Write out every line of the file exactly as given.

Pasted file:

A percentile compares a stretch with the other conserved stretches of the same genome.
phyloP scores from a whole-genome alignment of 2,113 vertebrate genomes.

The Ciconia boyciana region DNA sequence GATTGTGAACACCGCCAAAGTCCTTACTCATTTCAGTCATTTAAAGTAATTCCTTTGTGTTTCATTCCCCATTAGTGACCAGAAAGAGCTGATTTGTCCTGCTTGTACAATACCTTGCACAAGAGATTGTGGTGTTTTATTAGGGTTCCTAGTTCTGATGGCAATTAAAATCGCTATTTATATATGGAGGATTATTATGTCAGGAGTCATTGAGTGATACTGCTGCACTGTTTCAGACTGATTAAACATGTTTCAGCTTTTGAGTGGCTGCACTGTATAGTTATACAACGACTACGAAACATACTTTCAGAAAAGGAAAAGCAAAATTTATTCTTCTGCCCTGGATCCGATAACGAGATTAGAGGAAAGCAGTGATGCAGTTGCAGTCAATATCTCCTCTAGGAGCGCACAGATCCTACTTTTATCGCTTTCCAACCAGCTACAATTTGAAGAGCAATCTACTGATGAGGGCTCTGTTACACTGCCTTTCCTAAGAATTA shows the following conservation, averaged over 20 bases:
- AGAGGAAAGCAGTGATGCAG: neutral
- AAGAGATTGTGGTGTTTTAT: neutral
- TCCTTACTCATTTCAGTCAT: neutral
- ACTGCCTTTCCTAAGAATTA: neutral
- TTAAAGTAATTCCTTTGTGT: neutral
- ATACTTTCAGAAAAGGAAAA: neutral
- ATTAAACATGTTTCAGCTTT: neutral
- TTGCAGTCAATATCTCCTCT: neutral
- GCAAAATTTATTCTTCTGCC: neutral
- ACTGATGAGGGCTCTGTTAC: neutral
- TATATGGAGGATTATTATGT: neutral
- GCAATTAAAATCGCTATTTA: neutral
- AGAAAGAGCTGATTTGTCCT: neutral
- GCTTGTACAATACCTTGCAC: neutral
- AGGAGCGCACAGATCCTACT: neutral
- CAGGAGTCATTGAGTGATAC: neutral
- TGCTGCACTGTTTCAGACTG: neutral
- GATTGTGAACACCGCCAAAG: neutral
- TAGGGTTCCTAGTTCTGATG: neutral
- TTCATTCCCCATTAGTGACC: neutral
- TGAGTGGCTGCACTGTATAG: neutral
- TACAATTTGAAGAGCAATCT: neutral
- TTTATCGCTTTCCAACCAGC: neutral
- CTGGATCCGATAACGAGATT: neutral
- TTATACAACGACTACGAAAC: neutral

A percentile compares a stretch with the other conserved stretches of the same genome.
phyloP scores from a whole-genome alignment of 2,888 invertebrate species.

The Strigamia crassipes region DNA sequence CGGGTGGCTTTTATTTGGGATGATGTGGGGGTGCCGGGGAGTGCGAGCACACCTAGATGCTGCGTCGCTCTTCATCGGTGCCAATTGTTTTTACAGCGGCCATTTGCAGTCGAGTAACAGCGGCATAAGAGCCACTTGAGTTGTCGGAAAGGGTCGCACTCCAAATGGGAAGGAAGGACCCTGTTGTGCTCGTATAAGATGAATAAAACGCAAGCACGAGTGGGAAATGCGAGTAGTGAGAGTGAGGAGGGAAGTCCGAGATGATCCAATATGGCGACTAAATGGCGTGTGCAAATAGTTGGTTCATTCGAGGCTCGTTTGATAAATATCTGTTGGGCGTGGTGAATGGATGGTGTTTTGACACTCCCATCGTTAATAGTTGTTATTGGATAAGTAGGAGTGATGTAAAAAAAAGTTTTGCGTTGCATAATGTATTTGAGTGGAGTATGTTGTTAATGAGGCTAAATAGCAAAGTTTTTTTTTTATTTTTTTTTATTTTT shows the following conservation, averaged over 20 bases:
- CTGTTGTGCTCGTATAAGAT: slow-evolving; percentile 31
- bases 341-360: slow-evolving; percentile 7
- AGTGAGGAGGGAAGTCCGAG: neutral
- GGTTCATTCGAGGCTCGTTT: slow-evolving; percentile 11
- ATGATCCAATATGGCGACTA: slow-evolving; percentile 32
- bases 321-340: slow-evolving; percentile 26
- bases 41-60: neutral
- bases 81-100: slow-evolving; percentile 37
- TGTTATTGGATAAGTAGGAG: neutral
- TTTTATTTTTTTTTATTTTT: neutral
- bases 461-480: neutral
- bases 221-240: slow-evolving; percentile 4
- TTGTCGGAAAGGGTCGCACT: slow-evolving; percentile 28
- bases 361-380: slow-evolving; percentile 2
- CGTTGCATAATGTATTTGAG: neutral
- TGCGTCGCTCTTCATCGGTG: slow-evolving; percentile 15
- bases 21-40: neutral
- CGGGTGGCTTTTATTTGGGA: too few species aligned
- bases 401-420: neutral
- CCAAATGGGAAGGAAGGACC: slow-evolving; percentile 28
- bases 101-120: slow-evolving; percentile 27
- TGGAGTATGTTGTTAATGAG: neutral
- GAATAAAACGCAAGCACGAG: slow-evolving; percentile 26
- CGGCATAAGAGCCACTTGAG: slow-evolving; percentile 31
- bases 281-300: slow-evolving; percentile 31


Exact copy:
A percentile compares a stretch with the other conserved stretches of the same genome.
phyloP scores from a whole-genome alignment of 2,113 vertebrate genomes.

The Ciconia boyciana region DNA sequence GATTGTGAACACCGCCAAAGTCCTTACTCATTTCAGTCATTTAAAGTAATTCCTTTGTGTTTCATTCCCCATTAGTGACCAGAAAGAGCTGATTTGTCCTGCTTGTACAATACCTTGCACAAGAGATTGTGGTGTTTTATTAGGGTTCCTAGTTCTGATGGCAATTAAAATCGCTATTTATATATGGAGGATTATTATGTCAGGAGTCATTGAGTGATACTGCTGCACTGTTTCAGACTGATTAAACATGTTTCAGCTTTTGAGTGGCTGCACTGTATAGTTATACAACGACTACGAAACATACTTTCAGAAAAGGAAAAGCAAAATTTATTCTTCTGCCCTGGATCCGATAACGAGATTAGAGGAAAGCAGTGATGCAGTTGCAGTCAATATCTCCTCTAGGAGCGCACAGATCCTACTTTTATCGCTTTCCAACCAGCTACAATTTGAAGAGCAATCTACTGATGAGGGCTCTGTTACACTGCCTTTCCTAAGAATTA shows the following conservation, averaged over 20 bases:
- AGAGGAAAGCAGTGATGCAG: neutral
- AAGAGATTGTGGTGTTTTAT: neutral
- TCCTTACTCATTTCAGTCAT: neutral
- ACTGCCTTTCCTAAGAATTA: neutral
- TTAAAGTAATTCCTTTGTGT: neutral
- ATACTTTCAGAAAAGGAAAA: neutral
- ATTAAACATGTTTCAGCTTT: neutral
- TTGCAGTCAATATCTCCTCT: neutral
- GCAAAATTTATTCTTCTGCC: neutral
- ACTGATGAGGGCTCTGTTAC: neutral
- TATATGGAGGATTATTATGT: neutral
- GCAATTAAAATCGCTATTTA: neutral
- AGAAAGAGCTGATTTGTCCT: neutral
- GCTTGTACAATACCTTGCAC: neutral
- AGGAGCGCACAGATCCTACT: neutral
- CAGGAGTCATTGAGTGATAC: neutral
- TGCTGCACTGTTTCAGACTG: neutral
- GATTGTGAACACCGCCAAAG: neutral
- TAGGGTTCCTAGTTCTGATG: neutral
- TTCATTCCCCATTAGTGACC: neutral
- TGAGTGGCTGCACTGTATAG: neutral
- TACAATTTGAAGAGCAATCT: neutral
- TTTATCGCTTTCCAACCAGC: neutral
- CTGGATCCGATAACGAGATT: neutral
- TTATACAACGACTACGAAAC: neutral

A percentile compares a stretch with the other conserved stretches of the same genome.
phyloP scores from a whole-genome alignment of 2,888 invertebrate species.

The Strigamia crassipes region DNA sequence CGGGTGGCTTTTATTTGGGATGATGTGGGGGTGCCGGGGAGTGCGAGCACACCTAGATGCTGCGTCGCTCTTCATCGGTGCCAATTGTTTTTACAGCGGCCATTTGCAGTCGAGTAACAGCGGCATAAGAGCCACTTGAGTTGTCGGAAAGGGTCGCACTCCAAATGGGAAGGAAGGACCCTGTTGTGCTCGTATAAGATGAATAAAACGCAAGCACGAGTGGGAAATGCGAGTAGTGAGAGTGAGGAGGGAAGTCCGAGATGATCCAATATGGCGACTAAATGGCGTGTGCAAATAGTTGGTTCATTCGAGGCTCGTTTGATAAATATCTGTTGGGCGTGGTGAATGGATGGTGTTTTGACACTCCCATCGTTAATAGTTGTTATTGGATAAGTAGGAGTGATGTAAAAAAAAGTTTTGCGTTGCATAATGTATTTGAGTGGAGTATGTTGTTAATGAGGCTAAATAGCAAAGTTTTTTTTTTATTTTTTTTTATTTTT shows the following conservation, averaged over 20 bases:
- CTGTTGTGCTCGTATAAGAT: slow-evolving; percentile 31
- bases 341-360: slow-evolving; percentile 7
- AGTGAGGAGGGAAGTCCGAG: neutral
- GGTTCATTCGAGGCTCGTTT: slow-evolving; percentile 11
- ATGATCCAATATGGCGACTA: slow-evolving; percentile 32
- bases 321-340: slow-evolving; percentile 26
- bases 41-60: neutral
- bases 81-100: slow-evolving; percentile 37
- TGTTATTGGATAAGTAGGAG: neutral
- TTTTATTTTTTTTTATTTTT: neutral
- bases 461-480: neutral
- bases 221-240: slow-evolving; percentile 4
- TTGTCGGAAAGGGTCGCACT: slow-evolving; percentile 28
- bases 361-380: slow-evolving; percentile 2
- CGTTGCATAATGTATTTGAG: neutral
- TGCGTCGCTCTTCATCGGTG: slow-evolving; percentile 15
- bases 21-40: neutral
- CGGGTGGCTTTTATTTGGGA: too few species aligned
- bases 401-420: neutral
- CCAAATGGGAAGGAAGGACC: slow-evolving; percentile 28
- bases 101-120: slow-evolving; percentile 27
- TGGAGTATGTTGTTAATGAG: neutral
- GAATAAAACGCAAGCACGAG: slow-evolving; percentile 26
- CGGCATAAGAGCCACTTGAG: slow-evolving; percentile 31
- bases 281-300: slow-evolving; percentile 31